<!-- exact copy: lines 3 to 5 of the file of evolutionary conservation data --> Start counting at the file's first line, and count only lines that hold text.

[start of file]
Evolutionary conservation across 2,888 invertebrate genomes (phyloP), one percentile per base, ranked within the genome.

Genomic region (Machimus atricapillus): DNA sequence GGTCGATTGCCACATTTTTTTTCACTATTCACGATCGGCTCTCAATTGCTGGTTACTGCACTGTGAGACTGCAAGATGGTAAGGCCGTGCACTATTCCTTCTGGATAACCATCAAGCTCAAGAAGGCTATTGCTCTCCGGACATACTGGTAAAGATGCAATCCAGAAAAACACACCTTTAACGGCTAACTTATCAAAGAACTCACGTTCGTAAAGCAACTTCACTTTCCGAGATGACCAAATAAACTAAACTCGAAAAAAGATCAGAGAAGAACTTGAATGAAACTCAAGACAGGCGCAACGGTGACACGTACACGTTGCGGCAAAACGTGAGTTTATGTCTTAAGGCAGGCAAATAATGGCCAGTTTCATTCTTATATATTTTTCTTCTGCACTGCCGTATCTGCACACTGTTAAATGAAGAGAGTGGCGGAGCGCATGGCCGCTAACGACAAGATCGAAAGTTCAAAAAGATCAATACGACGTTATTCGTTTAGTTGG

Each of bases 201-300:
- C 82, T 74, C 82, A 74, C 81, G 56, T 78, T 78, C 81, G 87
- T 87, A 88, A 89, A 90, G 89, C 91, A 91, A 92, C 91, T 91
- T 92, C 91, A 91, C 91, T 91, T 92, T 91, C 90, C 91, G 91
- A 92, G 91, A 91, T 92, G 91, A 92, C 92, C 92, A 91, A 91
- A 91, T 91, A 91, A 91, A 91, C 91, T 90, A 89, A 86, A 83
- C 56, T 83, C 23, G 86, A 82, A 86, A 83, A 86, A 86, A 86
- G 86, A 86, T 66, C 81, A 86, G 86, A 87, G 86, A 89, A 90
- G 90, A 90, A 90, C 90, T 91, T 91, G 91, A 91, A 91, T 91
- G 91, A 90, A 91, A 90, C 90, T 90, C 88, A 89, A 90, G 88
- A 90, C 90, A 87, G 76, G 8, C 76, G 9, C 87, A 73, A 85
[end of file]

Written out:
Each of bases 201-300:
- C 82, T 74, C 82, A 74, C 81, G 56, T 78, T 78, C 81, G 87
- T 87, A 88, A 89, A 90, G 89, C 91, A 91, A 92, C 91, T 91